If you follow me on instagram you may have noticed I have spent the last couple of weeks travelling around Thailand with Contiki. Whilst I was away I had a bamboo tattoo on Koh Phangan which resulted in loads of questions about the experience so I thought I would put it into writing for anyone else who is interested in having a bamboo tattoo.
Ever since I had my first bit of ink over 12 years ago, I have slowly been adding to my collection of tattoos over the years. Although a lot of thought has gone into some of my tattoo designs and placements, I am also quite partial to the odd spontaneous tattoo. You’re only young once, hey!
Most of my tattoos don’t have particular meanings, certain pieces remind me of points in my life, experiences with friends or certain times and places. Tattoos mean different things to different people but for me, if I like the design then that’s a good enough reason to get it tattooed on my body.
Having a tattoo whilst travelling is a permanent reminder of that trip. I have tattoos from my year out in the USA which constantly bring back great memories. So when I booked my most recent trip to Thailand, getting a bamboo tattoo was one of the key things I wanted to experience whilst I was there having always been intrigued by the process. I wasn’t really sure what I wanted or where, just that I wanted one.
So, what is a bamboo tattoo and how does it differ to a regular tattoo?
Bamboo tattoos initially originated among tribes some 2,000 years. Tattoos believed to offer protection and other benefits for the bearer and closely became tied to the Hindu-Buddhist concept of Yantra. Yantra refers to mystical diagrams which are used as an aid during meditation. Buddhist monks would traditionally tattoo these designs to offer power, protection, fortune, charisma and other fortunes for the bearer. Although not carried out by monks today, the practise of bamboo or Yantra tattooing is still widely available throughout Thailand.
The process involves attaching a fine needle to the end of a thin piece of bamboo and tightly wrapping a length of cotton around the two to hold it in place. The needle is then dipped into the ink and gently tapped into the skin.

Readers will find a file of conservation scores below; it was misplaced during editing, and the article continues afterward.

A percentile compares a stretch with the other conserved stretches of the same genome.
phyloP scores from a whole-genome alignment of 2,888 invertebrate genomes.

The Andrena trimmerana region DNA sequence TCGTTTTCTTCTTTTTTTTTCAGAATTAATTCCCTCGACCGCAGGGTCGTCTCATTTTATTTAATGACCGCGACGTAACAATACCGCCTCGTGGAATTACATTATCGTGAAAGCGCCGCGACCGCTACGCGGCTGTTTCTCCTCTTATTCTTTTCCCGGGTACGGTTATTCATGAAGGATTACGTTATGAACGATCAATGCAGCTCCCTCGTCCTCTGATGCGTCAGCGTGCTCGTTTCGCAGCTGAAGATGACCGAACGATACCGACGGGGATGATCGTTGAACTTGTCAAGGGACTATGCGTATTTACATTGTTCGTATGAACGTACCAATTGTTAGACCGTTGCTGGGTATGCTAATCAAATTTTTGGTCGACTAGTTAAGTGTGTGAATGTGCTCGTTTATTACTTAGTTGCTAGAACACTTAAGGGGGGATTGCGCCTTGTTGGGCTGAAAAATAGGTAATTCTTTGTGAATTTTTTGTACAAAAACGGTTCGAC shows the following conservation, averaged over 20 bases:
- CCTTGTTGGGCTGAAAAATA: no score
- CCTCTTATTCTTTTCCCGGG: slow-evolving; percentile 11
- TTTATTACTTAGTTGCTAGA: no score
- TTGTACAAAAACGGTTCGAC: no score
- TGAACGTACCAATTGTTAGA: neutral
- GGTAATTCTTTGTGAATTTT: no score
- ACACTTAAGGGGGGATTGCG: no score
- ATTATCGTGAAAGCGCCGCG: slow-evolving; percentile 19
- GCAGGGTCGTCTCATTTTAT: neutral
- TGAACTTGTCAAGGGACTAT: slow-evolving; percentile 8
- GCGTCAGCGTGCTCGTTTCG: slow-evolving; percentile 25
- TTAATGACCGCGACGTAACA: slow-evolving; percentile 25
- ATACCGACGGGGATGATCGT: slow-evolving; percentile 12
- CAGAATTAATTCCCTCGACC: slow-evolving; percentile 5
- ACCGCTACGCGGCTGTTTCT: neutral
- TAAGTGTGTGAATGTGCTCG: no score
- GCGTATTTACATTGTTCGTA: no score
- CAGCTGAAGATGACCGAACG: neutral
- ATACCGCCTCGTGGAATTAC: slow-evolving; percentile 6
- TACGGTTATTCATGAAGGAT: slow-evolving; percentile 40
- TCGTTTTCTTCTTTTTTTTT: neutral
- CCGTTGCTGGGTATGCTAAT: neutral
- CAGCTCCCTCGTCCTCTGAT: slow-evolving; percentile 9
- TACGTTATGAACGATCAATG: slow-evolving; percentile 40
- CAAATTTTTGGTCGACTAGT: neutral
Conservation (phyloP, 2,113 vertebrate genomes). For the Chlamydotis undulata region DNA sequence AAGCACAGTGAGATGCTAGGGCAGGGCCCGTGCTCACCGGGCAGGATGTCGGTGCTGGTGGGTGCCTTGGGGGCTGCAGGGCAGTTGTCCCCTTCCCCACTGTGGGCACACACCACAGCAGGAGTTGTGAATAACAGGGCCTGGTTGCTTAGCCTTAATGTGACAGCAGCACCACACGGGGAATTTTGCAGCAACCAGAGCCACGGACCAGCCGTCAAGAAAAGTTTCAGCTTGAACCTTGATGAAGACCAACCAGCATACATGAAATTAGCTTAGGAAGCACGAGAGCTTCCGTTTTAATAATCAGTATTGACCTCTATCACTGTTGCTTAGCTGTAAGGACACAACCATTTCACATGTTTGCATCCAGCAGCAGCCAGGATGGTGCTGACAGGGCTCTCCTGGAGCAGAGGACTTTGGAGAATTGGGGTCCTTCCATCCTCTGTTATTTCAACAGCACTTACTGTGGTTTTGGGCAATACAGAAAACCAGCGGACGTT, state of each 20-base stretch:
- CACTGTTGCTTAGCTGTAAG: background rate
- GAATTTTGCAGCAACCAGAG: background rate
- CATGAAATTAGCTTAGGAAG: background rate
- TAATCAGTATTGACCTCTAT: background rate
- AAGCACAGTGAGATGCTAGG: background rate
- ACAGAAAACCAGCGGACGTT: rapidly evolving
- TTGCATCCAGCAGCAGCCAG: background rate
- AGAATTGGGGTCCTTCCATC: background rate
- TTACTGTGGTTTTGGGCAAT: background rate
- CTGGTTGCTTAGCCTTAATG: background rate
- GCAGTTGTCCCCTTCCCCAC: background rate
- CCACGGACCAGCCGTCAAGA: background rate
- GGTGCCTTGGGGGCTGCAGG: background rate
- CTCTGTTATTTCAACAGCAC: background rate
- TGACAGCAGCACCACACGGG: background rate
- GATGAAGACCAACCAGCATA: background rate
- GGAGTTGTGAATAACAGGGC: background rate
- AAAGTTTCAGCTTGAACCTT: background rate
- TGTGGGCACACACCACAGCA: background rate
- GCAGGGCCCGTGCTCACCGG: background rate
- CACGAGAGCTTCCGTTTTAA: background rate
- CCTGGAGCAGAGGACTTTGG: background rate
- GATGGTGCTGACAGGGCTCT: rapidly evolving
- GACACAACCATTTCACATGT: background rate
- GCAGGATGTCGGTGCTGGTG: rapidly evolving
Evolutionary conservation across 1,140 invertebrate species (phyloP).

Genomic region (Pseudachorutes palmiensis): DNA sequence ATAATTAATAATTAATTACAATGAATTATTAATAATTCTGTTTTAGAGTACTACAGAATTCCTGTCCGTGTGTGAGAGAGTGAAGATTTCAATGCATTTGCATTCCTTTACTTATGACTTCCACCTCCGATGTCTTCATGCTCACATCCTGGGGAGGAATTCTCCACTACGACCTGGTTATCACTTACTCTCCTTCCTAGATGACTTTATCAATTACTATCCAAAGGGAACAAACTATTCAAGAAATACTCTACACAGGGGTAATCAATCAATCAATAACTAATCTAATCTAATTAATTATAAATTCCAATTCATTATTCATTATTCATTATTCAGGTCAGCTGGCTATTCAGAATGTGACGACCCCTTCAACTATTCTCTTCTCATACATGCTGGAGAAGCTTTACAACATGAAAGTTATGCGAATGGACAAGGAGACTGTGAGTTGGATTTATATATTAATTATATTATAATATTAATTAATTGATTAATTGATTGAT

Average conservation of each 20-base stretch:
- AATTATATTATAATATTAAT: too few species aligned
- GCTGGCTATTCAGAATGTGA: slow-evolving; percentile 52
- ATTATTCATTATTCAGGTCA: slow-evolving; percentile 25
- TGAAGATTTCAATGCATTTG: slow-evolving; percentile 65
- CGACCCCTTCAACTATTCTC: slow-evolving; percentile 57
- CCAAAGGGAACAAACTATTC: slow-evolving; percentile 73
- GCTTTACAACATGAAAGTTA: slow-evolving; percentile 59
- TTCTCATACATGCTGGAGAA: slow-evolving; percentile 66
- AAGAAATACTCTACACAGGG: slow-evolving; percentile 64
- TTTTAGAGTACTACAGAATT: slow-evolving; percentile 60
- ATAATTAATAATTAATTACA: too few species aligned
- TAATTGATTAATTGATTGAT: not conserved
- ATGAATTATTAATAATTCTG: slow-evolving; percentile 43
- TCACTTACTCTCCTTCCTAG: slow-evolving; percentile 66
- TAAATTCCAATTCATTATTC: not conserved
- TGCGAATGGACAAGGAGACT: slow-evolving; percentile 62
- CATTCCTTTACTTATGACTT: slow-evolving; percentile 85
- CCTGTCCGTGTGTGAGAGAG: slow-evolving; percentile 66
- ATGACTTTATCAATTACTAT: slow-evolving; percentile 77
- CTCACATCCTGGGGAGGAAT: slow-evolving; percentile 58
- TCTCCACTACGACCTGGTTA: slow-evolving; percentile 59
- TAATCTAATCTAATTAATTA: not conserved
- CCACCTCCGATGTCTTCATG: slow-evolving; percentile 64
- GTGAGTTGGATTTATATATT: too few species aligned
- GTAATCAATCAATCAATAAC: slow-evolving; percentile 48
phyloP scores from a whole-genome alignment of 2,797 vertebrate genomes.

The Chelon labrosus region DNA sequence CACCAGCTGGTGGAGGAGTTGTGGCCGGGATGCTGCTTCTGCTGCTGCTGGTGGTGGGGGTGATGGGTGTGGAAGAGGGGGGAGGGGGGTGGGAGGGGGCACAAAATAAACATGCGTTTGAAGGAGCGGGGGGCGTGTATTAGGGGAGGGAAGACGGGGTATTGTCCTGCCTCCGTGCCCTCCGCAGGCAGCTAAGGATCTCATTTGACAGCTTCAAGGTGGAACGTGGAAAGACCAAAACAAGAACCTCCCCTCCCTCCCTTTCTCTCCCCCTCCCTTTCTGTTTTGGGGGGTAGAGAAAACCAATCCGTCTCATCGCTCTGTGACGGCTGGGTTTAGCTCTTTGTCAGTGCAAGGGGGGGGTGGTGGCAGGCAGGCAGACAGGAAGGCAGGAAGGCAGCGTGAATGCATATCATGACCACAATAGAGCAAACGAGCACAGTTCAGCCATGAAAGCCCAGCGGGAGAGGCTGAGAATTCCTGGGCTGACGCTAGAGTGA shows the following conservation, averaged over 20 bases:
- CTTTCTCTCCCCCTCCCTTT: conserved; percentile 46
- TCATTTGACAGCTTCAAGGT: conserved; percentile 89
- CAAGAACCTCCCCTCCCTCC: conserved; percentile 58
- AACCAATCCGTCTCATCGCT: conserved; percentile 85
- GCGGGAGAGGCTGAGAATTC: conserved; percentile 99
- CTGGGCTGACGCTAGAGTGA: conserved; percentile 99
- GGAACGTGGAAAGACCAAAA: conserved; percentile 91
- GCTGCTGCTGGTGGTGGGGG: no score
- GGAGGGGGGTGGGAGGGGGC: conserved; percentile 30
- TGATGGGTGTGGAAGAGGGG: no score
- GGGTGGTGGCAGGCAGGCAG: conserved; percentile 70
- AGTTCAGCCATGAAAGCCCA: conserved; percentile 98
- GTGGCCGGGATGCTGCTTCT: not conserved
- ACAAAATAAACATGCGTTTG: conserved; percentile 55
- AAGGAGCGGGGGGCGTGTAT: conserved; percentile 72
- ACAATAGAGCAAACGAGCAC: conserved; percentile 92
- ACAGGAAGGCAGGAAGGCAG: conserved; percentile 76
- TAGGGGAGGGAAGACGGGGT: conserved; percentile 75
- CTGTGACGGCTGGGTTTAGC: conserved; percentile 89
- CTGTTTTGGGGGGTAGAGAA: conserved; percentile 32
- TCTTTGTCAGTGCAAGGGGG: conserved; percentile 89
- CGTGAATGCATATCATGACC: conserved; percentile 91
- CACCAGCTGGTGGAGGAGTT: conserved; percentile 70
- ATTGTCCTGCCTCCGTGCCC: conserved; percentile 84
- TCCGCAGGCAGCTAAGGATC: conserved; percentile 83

Unlike machine tattoos, with bamboo tattooing, the skin is punctured and not torn. This means there is a lot less blood. As the tattoo doesn’t scab, the healing process is a lot faster – usually 3 to 4 days. Also, as there is little bleeding the ink settles quite deeply and very little colour is lost. resulting in a bright, strong tattoo.
One of the first questions I get asked is ‘what does it mean?’
The Hah Taew (5 sacred lines) is one of the most popular Sak Yant Thai tattoos with each line having a different sacred blessings for success and good luck. Although the Yants have taken on different meanings over the years, typically the five lines represent:
- The first row prevents unjust punishment and leans in your favour when the area is grey, cleans out unwanted spirits and protects the place you live in.
- The second row reverses and protects against bad horoscope constellations and bad fortune.
- The third row protects you from the use of black magic and anyone who tries to put a curse on you.
- The fourth row energizes your good luck, success and fortune in your future ambitions and life style.
- The fifth row is to gain charisma and attraction to the opposite sex. It also is a boost to the fourth row.
The next question I get asked is ‘did it hurt?’ or ‘how does it compare to a normal tattoo?’
Having a fair bit of ink work I can honestly say I found the experience to be quite enjoyable. The tattoo itself was just as painful as having a normal tattoo – but tattoos hurt, don’t let anyone tell you otherwise! Bamboo tattoos take longer than machine tattoos and tend to be quite expensive because of this, but you are left with an intricate design which has been created by hand with a needle and some ink, and that’s quite impressive.
You also don’t have to worry about the aftercare as much either as explained above, which is perfect if you’re travelling around.
If you are thinking of getting some work done during your travels in Asia I wouldn’t blame you. As with all tattoos there are various things to consider beforehand to make sure you get exactly what you want. You don’t want to regret a poor decision so take the time to
- Decide on a design
- Decide on the placement of the tattoo
- Shop around for price, don’t be scared to barter. I got mine 1000THB cheaper than originally quoted.
- Pay attention to portfolios and previous designs.
- Make sure everything is sanitary.
Be prepared to want more. Tattoos are addictive.